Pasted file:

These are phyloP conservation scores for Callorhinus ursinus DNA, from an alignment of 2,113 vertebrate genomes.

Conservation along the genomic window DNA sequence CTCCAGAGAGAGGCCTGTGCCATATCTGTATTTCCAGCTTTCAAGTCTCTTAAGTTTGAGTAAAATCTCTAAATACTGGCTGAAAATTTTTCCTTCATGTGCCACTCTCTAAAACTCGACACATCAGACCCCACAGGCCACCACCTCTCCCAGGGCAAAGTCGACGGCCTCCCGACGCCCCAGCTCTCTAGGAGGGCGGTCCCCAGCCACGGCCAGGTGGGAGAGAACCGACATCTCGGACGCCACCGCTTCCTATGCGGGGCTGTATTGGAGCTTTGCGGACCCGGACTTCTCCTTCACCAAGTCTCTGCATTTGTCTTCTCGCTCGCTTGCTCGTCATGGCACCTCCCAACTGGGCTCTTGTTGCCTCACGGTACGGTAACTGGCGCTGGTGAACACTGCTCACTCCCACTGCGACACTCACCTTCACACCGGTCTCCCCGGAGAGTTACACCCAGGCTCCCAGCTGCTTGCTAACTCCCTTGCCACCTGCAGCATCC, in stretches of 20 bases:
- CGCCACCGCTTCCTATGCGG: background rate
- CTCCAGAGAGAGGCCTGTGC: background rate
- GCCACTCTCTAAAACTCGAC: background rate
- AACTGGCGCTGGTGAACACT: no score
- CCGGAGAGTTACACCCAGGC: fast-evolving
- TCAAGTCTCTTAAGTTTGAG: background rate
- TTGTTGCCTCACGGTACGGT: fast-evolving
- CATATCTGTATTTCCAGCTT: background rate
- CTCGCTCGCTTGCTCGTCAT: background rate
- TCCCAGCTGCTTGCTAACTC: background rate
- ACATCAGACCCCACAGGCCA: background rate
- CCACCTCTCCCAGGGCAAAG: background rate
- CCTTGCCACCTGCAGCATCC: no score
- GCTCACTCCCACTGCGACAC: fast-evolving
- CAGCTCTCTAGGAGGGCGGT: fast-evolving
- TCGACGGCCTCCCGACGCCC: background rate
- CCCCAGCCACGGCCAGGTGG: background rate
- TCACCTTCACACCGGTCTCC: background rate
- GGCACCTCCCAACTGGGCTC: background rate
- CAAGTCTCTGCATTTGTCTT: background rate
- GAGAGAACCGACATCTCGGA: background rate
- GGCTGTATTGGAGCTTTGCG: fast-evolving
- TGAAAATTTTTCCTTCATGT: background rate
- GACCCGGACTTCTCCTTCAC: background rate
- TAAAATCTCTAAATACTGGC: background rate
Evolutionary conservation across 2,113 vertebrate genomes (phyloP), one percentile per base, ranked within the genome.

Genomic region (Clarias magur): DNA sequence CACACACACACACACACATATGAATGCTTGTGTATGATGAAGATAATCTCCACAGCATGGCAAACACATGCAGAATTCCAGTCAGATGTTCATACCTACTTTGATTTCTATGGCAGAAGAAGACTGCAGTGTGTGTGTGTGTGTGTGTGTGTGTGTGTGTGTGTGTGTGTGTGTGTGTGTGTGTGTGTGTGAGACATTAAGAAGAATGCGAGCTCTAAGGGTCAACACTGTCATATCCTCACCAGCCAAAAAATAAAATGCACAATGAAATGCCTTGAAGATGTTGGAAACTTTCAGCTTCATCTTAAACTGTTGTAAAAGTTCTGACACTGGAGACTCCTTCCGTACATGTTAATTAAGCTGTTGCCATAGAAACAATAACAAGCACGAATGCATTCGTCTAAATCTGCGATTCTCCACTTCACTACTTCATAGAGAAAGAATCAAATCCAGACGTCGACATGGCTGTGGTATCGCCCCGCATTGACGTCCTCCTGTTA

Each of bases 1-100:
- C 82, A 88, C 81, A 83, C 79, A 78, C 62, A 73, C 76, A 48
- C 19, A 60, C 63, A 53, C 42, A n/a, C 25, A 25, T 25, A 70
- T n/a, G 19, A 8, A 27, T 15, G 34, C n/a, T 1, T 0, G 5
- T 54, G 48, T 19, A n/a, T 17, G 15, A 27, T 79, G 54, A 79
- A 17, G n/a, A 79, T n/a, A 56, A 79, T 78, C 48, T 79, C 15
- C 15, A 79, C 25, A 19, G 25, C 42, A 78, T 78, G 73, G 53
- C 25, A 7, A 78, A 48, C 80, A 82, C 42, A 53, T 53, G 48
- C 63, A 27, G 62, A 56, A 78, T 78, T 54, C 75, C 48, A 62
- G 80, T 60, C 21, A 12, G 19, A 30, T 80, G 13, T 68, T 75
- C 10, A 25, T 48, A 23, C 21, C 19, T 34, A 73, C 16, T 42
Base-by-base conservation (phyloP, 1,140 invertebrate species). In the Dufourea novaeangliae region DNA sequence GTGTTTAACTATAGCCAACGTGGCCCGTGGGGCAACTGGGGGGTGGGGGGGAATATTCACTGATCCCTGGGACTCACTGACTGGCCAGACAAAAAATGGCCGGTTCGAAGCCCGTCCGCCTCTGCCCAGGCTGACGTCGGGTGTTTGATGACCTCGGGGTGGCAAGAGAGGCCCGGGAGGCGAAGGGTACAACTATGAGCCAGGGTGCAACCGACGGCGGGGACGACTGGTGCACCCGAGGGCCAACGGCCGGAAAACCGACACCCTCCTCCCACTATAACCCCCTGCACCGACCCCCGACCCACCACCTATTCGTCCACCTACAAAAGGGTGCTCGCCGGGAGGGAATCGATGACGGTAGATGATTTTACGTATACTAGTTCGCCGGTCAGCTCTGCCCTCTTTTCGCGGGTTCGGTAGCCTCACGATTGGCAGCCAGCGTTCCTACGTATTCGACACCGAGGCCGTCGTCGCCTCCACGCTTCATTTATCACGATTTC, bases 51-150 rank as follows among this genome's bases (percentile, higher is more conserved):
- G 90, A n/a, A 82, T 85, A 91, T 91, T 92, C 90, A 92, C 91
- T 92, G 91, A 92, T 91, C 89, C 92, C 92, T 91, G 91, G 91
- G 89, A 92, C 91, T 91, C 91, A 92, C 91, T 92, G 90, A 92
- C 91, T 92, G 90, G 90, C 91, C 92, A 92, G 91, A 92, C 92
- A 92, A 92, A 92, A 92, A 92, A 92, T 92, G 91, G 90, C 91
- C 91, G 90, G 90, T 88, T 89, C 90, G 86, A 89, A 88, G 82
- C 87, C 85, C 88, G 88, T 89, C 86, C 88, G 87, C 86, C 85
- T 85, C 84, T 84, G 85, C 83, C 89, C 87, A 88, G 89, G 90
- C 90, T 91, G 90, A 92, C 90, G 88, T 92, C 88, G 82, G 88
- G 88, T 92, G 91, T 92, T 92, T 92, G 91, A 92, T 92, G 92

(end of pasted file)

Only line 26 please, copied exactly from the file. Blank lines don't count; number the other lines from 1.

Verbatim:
- GACCCGGACTTCTCCTTCAC: background rate